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Dani Alves (file pic).
# Looking Back
Dani Alves hits out at Parisian life: 'They’re f***ing racists'
The ex-PSG star said that life in the French capital was ‘stressful’ and that he preferred the atmosphere in Barcelona or Seville.

DANI ALVES HAS revealed that he did not like living in Paris, branding the locals “f*cking racists”.

The 36-year-old right-back departed the French capital in the summer after spending a couple of seasons with Paris Saint-Germain but is now in his homeland of Brazil with Sao Paulo.

He has said, however, that he did not enjoy life in the City of Lights, where he played 48 Ligue 1 matches and scored a couple of goals.

“It’s a stressful city,” he told GQ magazine. “I didn’t like it much.

“If you go to Paris for a week, it will be the trip of your life, but any longer than that and it gets tiring.

“It reminds me a bit of Sao Paulo, but there, they are f*cking racists. A lot of them. 

They didn’t say anything to me because I would have old them to go and f*ck themselves, but I saw it towards my friends.”

During his career, he was notably the victim of racism while playing at Villarreal. A supporter threw a banana at him, to which he responded by peeling it and taking a bite.

He later commented: “We have suffered this in Spain for some time. You have to take it with a dose of humour. We aren’t going to change things easily. If you don’t give it importance, they don’t achieve their objective.”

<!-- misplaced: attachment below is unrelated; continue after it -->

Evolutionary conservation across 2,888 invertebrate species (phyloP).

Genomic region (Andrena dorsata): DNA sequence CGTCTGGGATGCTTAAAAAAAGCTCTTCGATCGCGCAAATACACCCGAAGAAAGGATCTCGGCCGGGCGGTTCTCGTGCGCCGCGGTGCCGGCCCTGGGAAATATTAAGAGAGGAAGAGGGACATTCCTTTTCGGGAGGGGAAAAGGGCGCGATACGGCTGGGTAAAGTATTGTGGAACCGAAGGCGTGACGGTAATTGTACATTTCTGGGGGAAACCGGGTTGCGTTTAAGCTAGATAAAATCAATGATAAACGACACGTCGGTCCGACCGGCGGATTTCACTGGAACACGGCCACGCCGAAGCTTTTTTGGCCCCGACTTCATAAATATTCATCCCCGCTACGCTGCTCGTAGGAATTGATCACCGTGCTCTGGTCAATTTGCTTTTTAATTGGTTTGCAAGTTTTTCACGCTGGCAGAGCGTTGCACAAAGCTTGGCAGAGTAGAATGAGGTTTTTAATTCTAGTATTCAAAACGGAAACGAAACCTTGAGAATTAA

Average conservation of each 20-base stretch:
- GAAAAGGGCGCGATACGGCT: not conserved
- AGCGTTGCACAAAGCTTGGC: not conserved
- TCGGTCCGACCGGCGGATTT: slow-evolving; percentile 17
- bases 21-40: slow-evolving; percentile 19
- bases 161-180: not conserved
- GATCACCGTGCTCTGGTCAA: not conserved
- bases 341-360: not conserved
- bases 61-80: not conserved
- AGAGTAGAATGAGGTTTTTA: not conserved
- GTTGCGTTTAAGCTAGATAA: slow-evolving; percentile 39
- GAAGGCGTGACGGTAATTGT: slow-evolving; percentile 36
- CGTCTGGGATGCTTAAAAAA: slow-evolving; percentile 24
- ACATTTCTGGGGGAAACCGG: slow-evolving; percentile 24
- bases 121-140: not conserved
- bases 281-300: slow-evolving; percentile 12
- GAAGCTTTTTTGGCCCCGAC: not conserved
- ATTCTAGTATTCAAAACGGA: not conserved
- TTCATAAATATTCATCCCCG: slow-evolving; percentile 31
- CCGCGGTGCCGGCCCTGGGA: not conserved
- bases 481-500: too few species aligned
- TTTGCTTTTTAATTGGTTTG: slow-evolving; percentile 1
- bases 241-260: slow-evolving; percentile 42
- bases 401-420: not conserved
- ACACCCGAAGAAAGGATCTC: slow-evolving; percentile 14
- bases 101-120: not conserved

Having also spent time in Barcelona and Seville during his illustrious career, he says he preferred those Latin cities.

“The people there look Brazilian, live out on the street and have a cool energy,” he said. “They’re very up front, but I prefer people to be like that than the opposite.”

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Alves began his career with Bahia, where he spent a couple of years before moving to Europe with Sevilla. Having shone at the Ramon Sanchez-Pizjuan with his swashbuckling offensive play, he switched to Barcelona, where he was a member of the squad that swept all before them under Pep Guardiola.

A year with Juventus followed, but he struggled to find his best form in Turin and quickly moved on to Paris, where he spent a couple of seasons before moving back to his homeland.

Ryan Bailey steps into the presenter’s chair where he’s joined by Murray Kinsella and Eoin Toolan on the line for Japan to tee up one of the biggest, if not the biggest week in Irish rugby: a World Cup quarter-final against back-to-back champions New Zealand.

The42 Rugby Weekly / SoundCloud

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